Follow These Healthy Habits To Live to 100 and Beyond, Science Says
There's a cool club in town—do you want to score a membership? In order to earn the longevity status of a centenarian, you have to reach 100 years of age. According to the World Economic Forum, as of 2021, there were more than 500,000 people from all over the world 100 years of age or even older. It's a pretty exclusive status, and we are here to share some healthy habits to live to 100 and beyond.
The World Economic Forum reveals that there are approximately 97,000 centenarians living in the United States alone, with the country housing the greatest amount of centenarians on the planet. Japan is home to the 2nd largest number of 100-year-old individuals, with 79,000 centenarians (0.06% of their population). The "oldest living human," Kane Tanaka, lived to 119 years of age and resided in Japan. After Tanaka's passing in April 2022, 118-year-old Lucile Randon—also known as Sister André, a nun from France—took on the title of the world's oldest person, which has been confirmed by the Guinness World Records.
The United Nations predicts the total number of 100-year-old individuals in the world will increase to 573,000 this year. The average life expectancy in many countries has risen. Some of the other countries with high numbers of centenarians include Hong Kong, Uruguay, and Puerto Rico.
Without further ado, if you want to achieve centenarian status, let's get into the healthy habits to live to 100. Keep reading to learn more.
Draw inspiration from the world's oldest person, Sister André, who loves wine and chocolate.
The key to living a long life is to live a healthy one. After all, what good is longevity if you can't enjoy it? Of course, diet and exercise are huge when it comes to maintaining a fit, healthy lifestyle. But that's only part of it. Take some inspiration from Sister André. She savors a glass of red wine each day, which David Tavella, the activity leader at the nursing home where Sister André resides, reveals is "perhaps her longevity secret" (via Well+Good). Another one of Sister André's favorite treats? Chocolate!
Related: The Lifestyle Habits That Slow Down Aging, From a 100-Year-old Neurologist
Living in a very walkable area with a good mix of ages could help you live to 100.
A study performed at Washington State University's Elson S. Floyd College of Medicine and published in the International Journal of Environmental Research and Public Health reveals that individuals who reside in very walkable areas with a good mix of ages may have a higher chance of reaching 100. Rajan Bhardwaj, the author of the study and a WSU medical student, explains, "Our study adds to the growing body of evidence that social and environmental factors contribute significantly to longevity."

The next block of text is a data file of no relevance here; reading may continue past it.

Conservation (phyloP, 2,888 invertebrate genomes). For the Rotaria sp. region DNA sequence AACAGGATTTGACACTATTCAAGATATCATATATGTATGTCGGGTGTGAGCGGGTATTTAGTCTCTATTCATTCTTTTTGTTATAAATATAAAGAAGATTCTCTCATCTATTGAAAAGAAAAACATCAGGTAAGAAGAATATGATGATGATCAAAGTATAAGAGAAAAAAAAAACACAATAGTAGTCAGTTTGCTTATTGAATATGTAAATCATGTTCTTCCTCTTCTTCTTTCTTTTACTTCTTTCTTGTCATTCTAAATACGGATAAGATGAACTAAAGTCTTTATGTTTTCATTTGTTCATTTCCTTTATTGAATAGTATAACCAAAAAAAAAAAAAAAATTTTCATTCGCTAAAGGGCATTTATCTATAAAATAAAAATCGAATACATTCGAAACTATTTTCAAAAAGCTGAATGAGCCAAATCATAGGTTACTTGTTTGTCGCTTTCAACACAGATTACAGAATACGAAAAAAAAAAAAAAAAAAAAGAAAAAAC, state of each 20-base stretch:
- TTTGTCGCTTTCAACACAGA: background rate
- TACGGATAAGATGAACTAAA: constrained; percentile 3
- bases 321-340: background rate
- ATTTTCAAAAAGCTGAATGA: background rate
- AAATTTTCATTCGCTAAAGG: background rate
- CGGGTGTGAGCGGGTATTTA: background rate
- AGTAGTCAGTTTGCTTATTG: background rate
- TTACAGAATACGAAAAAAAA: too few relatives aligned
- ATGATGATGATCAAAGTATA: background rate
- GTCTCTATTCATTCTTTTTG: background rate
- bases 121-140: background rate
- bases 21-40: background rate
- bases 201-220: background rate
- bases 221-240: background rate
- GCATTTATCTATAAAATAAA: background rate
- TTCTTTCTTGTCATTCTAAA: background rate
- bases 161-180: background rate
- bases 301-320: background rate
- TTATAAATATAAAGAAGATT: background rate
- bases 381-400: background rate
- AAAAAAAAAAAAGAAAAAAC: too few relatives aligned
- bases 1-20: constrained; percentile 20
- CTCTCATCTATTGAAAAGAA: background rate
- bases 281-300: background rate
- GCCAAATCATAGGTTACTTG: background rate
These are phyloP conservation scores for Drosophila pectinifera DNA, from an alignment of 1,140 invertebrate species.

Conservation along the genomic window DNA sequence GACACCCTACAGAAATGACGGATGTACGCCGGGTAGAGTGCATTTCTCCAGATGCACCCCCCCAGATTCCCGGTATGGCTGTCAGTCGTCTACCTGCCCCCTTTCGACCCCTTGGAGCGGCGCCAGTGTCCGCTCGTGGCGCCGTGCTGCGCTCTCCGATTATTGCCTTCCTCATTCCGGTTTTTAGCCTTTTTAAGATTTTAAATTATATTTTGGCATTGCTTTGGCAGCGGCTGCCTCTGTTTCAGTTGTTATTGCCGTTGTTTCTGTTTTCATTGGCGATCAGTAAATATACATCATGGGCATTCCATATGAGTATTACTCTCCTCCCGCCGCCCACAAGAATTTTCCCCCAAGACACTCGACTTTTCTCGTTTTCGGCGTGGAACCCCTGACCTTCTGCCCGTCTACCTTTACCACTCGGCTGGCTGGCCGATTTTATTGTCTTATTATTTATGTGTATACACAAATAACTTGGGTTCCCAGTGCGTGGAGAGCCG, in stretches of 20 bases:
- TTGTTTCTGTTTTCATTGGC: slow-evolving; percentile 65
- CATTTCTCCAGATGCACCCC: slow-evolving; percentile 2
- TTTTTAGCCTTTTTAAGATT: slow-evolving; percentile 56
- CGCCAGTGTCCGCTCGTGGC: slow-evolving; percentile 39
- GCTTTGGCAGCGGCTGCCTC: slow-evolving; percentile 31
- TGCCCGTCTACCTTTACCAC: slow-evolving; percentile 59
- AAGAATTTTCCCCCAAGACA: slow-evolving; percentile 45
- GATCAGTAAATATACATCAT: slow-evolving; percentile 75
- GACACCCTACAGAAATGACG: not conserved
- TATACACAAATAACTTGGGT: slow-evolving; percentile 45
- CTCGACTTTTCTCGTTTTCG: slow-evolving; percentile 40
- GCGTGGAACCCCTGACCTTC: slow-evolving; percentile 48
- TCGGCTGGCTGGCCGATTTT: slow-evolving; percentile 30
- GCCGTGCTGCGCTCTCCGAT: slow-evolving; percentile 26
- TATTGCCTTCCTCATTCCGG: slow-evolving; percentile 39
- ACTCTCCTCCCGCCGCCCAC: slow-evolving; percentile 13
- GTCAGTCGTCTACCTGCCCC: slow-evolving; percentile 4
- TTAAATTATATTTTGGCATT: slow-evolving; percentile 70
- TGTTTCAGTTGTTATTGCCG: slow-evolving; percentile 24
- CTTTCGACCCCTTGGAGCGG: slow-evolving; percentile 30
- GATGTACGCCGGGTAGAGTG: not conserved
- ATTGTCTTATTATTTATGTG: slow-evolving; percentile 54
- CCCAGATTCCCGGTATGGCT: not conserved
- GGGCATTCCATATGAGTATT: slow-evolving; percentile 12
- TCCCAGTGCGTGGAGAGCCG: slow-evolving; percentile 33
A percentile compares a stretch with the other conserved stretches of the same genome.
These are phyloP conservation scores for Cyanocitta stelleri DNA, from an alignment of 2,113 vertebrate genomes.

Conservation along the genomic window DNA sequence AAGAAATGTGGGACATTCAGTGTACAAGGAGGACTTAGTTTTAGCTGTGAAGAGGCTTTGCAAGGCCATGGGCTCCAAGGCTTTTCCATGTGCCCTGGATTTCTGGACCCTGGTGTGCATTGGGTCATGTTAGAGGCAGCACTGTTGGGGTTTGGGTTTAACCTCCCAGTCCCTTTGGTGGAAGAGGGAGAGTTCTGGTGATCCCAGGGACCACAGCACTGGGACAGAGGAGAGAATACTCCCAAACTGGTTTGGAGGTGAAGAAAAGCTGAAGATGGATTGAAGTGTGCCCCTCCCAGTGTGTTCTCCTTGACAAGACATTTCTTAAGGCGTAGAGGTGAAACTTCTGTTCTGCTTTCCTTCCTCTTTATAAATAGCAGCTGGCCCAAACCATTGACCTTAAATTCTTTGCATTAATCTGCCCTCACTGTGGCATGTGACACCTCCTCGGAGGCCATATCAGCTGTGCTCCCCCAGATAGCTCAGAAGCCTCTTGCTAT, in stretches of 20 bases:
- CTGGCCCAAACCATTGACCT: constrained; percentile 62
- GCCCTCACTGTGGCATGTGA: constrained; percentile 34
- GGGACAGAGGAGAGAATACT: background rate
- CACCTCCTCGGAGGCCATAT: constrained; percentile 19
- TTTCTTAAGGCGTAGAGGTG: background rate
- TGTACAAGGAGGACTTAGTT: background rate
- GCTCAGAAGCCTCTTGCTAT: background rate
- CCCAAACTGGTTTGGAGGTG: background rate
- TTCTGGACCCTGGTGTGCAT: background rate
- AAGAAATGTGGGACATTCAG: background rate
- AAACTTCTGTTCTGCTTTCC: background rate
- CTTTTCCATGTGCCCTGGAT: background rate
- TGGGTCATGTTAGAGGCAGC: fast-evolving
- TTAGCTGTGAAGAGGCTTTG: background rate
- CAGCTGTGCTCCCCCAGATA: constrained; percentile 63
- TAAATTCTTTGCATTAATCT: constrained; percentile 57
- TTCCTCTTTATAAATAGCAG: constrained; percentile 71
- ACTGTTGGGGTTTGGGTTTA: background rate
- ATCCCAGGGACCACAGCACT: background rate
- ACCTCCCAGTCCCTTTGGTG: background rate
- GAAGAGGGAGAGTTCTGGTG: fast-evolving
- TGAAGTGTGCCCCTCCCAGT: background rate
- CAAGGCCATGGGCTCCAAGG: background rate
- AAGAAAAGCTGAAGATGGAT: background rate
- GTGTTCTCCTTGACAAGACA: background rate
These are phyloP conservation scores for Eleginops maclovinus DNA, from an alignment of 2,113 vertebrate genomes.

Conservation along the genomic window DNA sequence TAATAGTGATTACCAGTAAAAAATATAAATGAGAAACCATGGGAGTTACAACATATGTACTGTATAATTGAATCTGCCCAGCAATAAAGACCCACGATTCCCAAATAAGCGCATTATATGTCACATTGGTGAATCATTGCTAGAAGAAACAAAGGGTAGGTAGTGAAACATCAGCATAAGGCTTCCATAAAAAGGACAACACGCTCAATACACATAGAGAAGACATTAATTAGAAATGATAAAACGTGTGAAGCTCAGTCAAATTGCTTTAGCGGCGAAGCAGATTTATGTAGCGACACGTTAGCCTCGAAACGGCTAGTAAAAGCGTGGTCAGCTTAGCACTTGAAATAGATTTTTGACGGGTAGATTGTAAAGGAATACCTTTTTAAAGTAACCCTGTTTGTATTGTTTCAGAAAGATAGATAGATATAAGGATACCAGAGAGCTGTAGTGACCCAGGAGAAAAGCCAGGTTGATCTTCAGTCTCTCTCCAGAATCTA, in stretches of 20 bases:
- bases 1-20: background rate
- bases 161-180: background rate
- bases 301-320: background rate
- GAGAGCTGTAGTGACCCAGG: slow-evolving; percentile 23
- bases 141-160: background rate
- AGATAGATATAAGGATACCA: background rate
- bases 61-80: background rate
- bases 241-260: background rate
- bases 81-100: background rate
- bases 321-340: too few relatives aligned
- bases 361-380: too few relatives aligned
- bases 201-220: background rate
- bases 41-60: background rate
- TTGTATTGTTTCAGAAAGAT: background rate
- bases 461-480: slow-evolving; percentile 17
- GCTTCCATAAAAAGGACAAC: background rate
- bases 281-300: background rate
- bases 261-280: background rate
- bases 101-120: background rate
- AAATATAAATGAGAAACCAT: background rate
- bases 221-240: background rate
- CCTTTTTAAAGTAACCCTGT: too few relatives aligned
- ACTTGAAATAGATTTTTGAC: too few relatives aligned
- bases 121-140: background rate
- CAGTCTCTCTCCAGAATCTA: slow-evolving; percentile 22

Staying positive is key.
UnitedHealthCare interviewed 100 centenarians with a variety of questions about their health and general lifestyle habits. The centenarians surveyed said that remaining positive is a crucial part of living a long existence. The results indicate that keeping a positive attitude is one of the healthy habits to live to 100 and beyond.
Related: Doctors Weigh In on the Exercise Habits That Slow Aging
Snacking on nuts—specifically, peanuts—is linked to a lower risk of mortality.
Nuts are healthy to eat—most specifically, peanuts! According to a study by Vanderbilt University, nuts are linked to a lower risk of death (via Men's Journal). An older study performed by Harvard observed 119,000 medical professionals for a period of 30 years. The individuals who consumed about a handful of nuts on the daily were found to have a 29% less likeliness of developing heart disease and a 20% lower risk of dying.
Performing leisurely fitness can help you live longer.
New research performed by the National Cancer Institute and published in the journal JAMA Network Open indicates you can live longer if you add leisure activities to your routine (via CNN). By choosing something you love doing, whether that may be tennis, pickleball, swimming, or running, leisurely fitness seems to lower the chance of early mortality, in addition to death from cancer and cardiovascular disease.
Scientists reviewed responses from more than 272,000 individuals ranging in age from 59 to 82, who were observed for 12 years or more as part of a health and diet study. The research indicates that a combination of aerobic activities performed for the recommended time each week (2.5 to 5 hours of moderately intense exercise or 1.25 to 2.5 hours of vigorous aerobic exercise per week), results in a 13% decreased risk of mortality.